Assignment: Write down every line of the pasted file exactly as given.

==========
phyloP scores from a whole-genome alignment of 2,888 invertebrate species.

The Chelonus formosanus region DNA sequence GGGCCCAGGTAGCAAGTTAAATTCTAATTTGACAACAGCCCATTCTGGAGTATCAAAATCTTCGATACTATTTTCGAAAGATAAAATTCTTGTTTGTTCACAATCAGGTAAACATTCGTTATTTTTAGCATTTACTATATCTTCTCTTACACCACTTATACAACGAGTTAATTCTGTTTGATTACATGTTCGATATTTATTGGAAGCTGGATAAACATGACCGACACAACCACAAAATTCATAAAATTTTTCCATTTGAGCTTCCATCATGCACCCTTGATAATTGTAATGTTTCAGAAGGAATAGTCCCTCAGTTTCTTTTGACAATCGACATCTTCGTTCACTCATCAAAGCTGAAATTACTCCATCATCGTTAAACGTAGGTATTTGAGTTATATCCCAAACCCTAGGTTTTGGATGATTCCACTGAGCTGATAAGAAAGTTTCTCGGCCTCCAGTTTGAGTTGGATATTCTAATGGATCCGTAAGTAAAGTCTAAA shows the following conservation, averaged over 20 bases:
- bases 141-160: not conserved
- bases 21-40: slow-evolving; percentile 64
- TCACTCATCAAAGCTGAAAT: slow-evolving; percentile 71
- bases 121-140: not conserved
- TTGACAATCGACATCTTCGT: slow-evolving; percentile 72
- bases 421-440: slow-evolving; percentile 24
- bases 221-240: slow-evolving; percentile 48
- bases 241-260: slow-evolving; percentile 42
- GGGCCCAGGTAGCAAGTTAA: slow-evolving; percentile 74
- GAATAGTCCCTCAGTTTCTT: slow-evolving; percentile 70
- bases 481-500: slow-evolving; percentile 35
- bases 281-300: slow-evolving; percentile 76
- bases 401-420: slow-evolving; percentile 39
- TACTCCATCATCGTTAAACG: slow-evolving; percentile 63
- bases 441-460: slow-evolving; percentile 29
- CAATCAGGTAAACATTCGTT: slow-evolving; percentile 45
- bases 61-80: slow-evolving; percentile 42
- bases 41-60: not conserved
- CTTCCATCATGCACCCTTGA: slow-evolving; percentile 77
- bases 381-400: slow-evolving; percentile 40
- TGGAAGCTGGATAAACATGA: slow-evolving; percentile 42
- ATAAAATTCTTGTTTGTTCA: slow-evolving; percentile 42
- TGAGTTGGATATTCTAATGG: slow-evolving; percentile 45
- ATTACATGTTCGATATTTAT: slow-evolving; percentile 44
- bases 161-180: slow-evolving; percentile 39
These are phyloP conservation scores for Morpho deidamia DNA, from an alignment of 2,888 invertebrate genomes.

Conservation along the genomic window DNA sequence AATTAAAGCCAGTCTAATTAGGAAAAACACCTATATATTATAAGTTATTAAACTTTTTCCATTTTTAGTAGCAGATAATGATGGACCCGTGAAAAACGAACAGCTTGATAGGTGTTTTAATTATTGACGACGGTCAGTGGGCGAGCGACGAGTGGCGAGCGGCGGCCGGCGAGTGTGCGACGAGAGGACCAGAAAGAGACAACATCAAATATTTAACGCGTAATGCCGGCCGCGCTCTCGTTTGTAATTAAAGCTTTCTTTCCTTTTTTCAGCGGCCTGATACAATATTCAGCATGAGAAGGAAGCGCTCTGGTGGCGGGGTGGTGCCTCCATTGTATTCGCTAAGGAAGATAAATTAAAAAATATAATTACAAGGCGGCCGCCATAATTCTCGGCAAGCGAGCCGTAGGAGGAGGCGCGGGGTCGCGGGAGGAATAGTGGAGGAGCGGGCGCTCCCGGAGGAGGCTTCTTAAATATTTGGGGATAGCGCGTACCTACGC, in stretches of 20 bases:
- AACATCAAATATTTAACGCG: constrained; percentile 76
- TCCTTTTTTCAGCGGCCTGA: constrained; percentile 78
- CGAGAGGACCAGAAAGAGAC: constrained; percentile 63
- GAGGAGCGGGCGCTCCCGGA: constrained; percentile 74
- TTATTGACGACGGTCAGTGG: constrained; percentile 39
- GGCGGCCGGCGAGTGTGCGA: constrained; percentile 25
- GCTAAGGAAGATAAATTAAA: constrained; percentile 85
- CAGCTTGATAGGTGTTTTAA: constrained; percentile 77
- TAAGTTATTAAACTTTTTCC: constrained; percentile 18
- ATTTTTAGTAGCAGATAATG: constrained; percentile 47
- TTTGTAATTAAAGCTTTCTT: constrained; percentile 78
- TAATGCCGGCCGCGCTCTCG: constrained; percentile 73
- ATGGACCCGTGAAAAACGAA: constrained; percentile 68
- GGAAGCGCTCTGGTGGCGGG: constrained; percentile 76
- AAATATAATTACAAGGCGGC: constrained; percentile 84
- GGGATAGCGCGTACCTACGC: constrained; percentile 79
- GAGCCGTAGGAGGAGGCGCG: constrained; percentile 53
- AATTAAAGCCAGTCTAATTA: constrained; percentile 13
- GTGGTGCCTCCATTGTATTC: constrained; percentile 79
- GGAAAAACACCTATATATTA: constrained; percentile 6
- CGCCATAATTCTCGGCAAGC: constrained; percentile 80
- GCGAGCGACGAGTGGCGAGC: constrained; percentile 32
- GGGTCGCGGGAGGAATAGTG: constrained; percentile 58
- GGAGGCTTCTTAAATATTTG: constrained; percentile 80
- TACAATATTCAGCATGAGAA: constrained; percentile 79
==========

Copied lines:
phyloP scores from a whole-genome alignment of 2,888 invertebrate species.

The Chelonus formosanus region DNA sequence GGGCCCAGGTAGCAAGTTAAATTCTAATTTGACAACAGCCCATTCTGGAGTATCAAAATCTTCGATACTATTTTCGAAAGATAAAATTCTTGTTTGTTCACAATCAGGTAAACATTCGTTATTTTTAGCATTTACTATATCTTCTCTTACACCACTTATACAACGAGTTAATTCTGTTTGATTACATGTTCGATATTTATTGGAAGCTGGATAAACATGACCGACACAACCACAAAATTCATAAAATTTTTCCATTTGAGCTTCCATCATGCACCCTTGATAATTGTAATGTTTCAGAAGGAATAGTCCCTCAGTTTCTTTTGACAATCGACATCTTCGTTCACTCATCAAAGCTGAAATTACTCCATCATCGTTAAACGTAGGTATTTGAGTTATATCCCAAACCCTAGGTTTTGGATGATTCCACTGAGCTGATAAGAAAGTTTCTCGGCCTCCAGTTTGAGTTGGATATTCTAATGGATCCGTAAGTAAAGTCTAAA shows the following conservation, averaged over 20 bases:
- bases 141-160: not conserved
- bases 21-40: slow-evolving; percentile 64
- TCACTCATCAAAGCTGAAAT: slow-evolving; percentile 71
- bases 121-140: not conserved
- TTGACAATCGACATCTTCGT: slow-evolving; percentile 72
- bases 421-440: slow-evolving; percentile 24
- bases 221-240: slow-evolving; percentile 48
- bases 241-260: slow-evolving; percentile 42
- GGGCCCAGGTAGCAAGTTAA: slow-evolving; percentile 74
- GAATAGTCCCTCAGTTTCTT: slow-evolving; percentile 70
- bases 481-500: slow-evolving; percentile 35
- bases 281-300: slow-evolving; percentile 76
- bases 401-420: slow-evolving; percentile 39
- TACTCCATCATCGTTAAACG: slow-evolving; percentile 63
- bases 441-460: slow-evolving; percentile 29
- CAATCAGGTAAACATTCGTT: slow-evolving; percentile 45
- bases 61-80: slow-evolving; percentile 42
- bases 41-60: not conserved
- CTTCCATCATGCACCCTTGA: slow-evolving; percentile 77
- bases 381-400: slow-evolving; percentile 40
- TGGAAGCTGGATAAACATGA: slow-evolving; percentile 42
- ATAAAATTCTTGTTTGTTCA: slow-evolving; percentile 42
- TGAGTTGGATATTCTAATGG: slow-evolving; percentile 45
- ATTACATGTTCGATATTTAT: slow-evolving; percentile 44
- bases 161-180: slow-evolving; percentile 39
These are phyloP conservation scores for Morpho deidamia DNA, from an alignment of 2,888 invertebrate genomes.

Conservation along the genomic window DNA sequence AATTAAAGCCAGTCTAATTAGGAAAAACACCTATATATTATAAGTTATTAAACTTTTTCCATTTTTAGTAGCAGATAATGATGGACCCGTGAAAAACGAACAGCTTGATAGGTGTTTTAATTATTGACGACGGTCAGTGGGCGAGCGACGAGTGGCGAGCGGCGGCCGGCGAGTGTGCGACGAGAGGACCAGAAAGAGACAACATCAAATATTTAACGCGTAATGCCGGCCGCGCTCTCGTTTGTAATTAAAGCTTTCTTTCCTTTTTTCAGCGGCCTGATACAATATTCAGCATGAGAAGGAAGCGCTCTGGTGGCGGGGTGGTGCCTCCATTGTATTCGCTAAGGAAGATAAATTAAAAAATATAATTACAAGGCGGCCGCCATAATTCTCGGCAAGCGAGCCGTAGGAGGAGGCGCGGGGTCGCGGGAGGAATAGTGGAGGAGCGGGCGCTCCCGGAGGAGGCTTCTTAAATATTTGGGGATAGCGCGTACCTACGC, in stretches of 20 bases:
- AACATCAAATATTTAACGCG: constrained; percentile 76
- TCCTTTTTTCAGCGGCCTGA: constrained; percentile 78
- CGAGAGGACCAGAAAGAGAC: constrained; percentile 63
- GAGGAGCGGGCGCTCCCGGA: constrained; percentile 74
- TTATTGACGACGGTCAGTGG: constrained; percentile 39
- GGCGGCCGGCGAGTGTGCGA: constrained; percentile 25
- GCTAAGGAAGATAAATTAAA: constrained; percentile 85
- CAGCTTGATAGGTGTTTTAA: constrained; percentile 77
- TAAGTTATTAAACTTTTTCC: constrained; percentile 18
- ATTTTTAGTAGCAGATAATG: constrained; percentile 47
- TTTGTAATTAAAGCTTTCTT: constrained; percentile 78
- TAATGCCGGCCGCGCTCTCG: constrained; percentile 73
- ATGGACCCGTGAAAAACGAA: constrained; percentile 68
- GGAAGCGCTCTGGTGGCGGG: constrained; percentile 76
- AAATATAATTACAAGGCGGC: constrained; percentile 84
- GGGATAGCGCGTACCTACGC: constrained; percentile 79
- GAGCCGTAGGAGGAGGCGCG: constrained; percentile 53
- AATTAAAGCCAGTCTAATTA: constrained; percentile 13
- GTGGTGCCTCCATTGTATTC: constrained; percentile 79
- GGAAAAACACCTATATATTA: constrained; percentile 6
- CGCCATAATTCTCGGCAAGC: constrained; percentile 80
- GCGAGCGACGAGTGGCGAGC: constrained; percentile 32
- GGGTCGCGGGAGGAATAGTG: constrained; percentile 58
- GGAGGCTTCTTAAATATTTG: constrained; percentile 80
- TACAATATTCAGCATGAGAA: constrained; percentile 79